Four-year-olds would seem a pretty tough crowd to hate. They toddle around, smile a lot, have generally mastered the mystery of the toilet and get wildly excited at the prospect of learning about the world around them.
And yet, as we struggle to protect a teetering Social Security system, they’re the ones taking it in the short pants.
These little people are the ones who will hit age 69 in 2075, the proposed year for America to raise the eligibility age for future Social Security benefits.
Of course, it’s not that simple. And asking today’s 4 year olds to work longer won’t fix all that ails the system.
Without change, Social Security is projected to be broke by 2037. That’s only 27 years away.
Yet even the distant idea of hiking the retirement age to 69 — proposed by President Barack Obama’s bipartisan deficit commission — was called unacceptable by Democratic U.S. Rep. Nancy Pelosi, among many others.
And at first blush, it does seem a bit hard on our preschoolers. They’re being asked to work longer than we will before retirement age. They don’t, after all, have a very good lobby. Still, that’s not really the bad news.
The bad news is that the math doesn’t really work on any level any more. This should not be a surprise, but in Washington, it seems to be.
We’ve all heard the analogy of the pig in a python, the fact that the baby boomers represent more people than their parents’ generation, outnumber their own children and far outnumber their 4-year-old grandchildren. Social Security was a product of President Franklin D. Roosevelt’s New Deal plan to protect workers in the latter stages of life, after retirement. It was set up to benefit those past the retirement age of 65. Despite that, the average age at which workers officially retired was about 68.
Since then, we’ve pushed the retirement age down a bit, allowing early retirement with reduced Social Security benefits at 62. Many Americans now retire at 63 and 64. Folks draw benefits earlier. It doesn’t take an economist to see that expense might be a worrisome issue.
Here’s the rest: We’re living longer. Quite a bit longer.
Now, while that’s good news in a general we’re-not-going-to-die-as-early sense, it’s horrible for an overburdened retirement fund.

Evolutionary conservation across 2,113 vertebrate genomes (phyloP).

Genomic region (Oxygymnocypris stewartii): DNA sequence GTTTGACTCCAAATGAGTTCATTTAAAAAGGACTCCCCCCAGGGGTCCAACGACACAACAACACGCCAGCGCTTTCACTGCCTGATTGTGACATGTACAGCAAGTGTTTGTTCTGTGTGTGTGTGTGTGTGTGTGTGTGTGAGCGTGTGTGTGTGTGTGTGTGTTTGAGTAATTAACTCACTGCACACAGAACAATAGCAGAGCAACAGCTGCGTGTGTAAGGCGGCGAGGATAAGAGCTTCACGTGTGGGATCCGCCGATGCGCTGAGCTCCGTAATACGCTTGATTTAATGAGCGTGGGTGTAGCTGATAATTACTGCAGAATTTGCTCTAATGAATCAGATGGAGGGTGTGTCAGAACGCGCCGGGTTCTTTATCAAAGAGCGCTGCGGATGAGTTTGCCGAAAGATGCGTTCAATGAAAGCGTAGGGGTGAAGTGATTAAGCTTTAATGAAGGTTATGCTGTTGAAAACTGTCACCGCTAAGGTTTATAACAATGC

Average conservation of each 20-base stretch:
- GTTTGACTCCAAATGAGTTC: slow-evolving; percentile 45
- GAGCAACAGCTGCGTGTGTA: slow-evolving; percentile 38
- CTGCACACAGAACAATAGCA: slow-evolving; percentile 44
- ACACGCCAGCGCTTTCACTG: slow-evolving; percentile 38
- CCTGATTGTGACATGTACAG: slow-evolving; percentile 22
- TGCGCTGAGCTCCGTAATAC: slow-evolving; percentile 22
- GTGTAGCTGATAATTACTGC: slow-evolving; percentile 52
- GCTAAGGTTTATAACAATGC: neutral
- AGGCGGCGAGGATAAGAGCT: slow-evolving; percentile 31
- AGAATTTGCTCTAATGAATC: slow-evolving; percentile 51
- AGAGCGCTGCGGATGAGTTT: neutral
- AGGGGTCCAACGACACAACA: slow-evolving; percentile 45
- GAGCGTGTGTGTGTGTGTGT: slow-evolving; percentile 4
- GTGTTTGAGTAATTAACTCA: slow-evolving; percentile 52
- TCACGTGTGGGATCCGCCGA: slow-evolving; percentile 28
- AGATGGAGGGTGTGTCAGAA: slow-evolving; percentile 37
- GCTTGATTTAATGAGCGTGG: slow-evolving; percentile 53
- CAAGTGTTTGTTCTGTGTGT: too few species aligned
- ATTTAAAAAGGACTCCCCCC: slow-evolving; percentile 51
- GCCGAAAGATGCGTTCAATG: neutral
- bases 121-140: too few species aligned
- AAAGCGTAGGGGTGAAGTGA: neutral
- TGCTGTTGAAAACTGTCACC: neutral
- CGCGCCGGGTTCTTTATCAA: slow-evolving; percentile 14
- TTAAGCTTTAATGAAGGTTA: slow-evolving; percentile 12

In 1940, retiring workers collected benefits for an average of 14 years. Today, that number is up to about 22 years. When today’s 4 year olds retire, retirees would collect Social Security for almost 26 years. In other words, an already beleaguered Social Security system falls farther behind demand.
Eugene Steuerle, a research fellow at The Urban Institute, has some ideas on converting this bad news to, well, less bad news. Few, however, want to hear them.
If, for instance, we were going to draw benefits for as long today as we did when the system was young and healthy, we shouldn’t retire until age 75. As for those 4-year-olds we worry about, their retirement age should bump up to 80.
And while that is not going to be a popular position with anyone in politics or nearing a golden watch, Steuerle suggests a rather immediate boost in the early retirement age would do a lot of financial good, more than we would like to think.
Instead of creating 62-year-old retirees, push back access to the early Social Security benefits by one year to age 63. More people (at least those still-employed individuals) would put more money into the economy, save a bit more on their own and take a bit less out.
Why should we do this? As Steuerle points out, at this moment, one-third of the adult population is retired, and they will live one-third of their lives as retirees. The way the system was set up, workers support retirees. Payments once exceeded payouts by 10 percent, but no more.
The system was never intended to carry this level of burden. Change is needed, and it will be uncomfortable. It won’t be politically easy.
The time, however, for inaction has passed.
Either that or we have to all agree that we really hate 4 year olds.
ABOUT THE WRITER
Matt Schofield is on The Kansas City Star’s Editorial Board. He can be reached at firstname.lastname@example.org.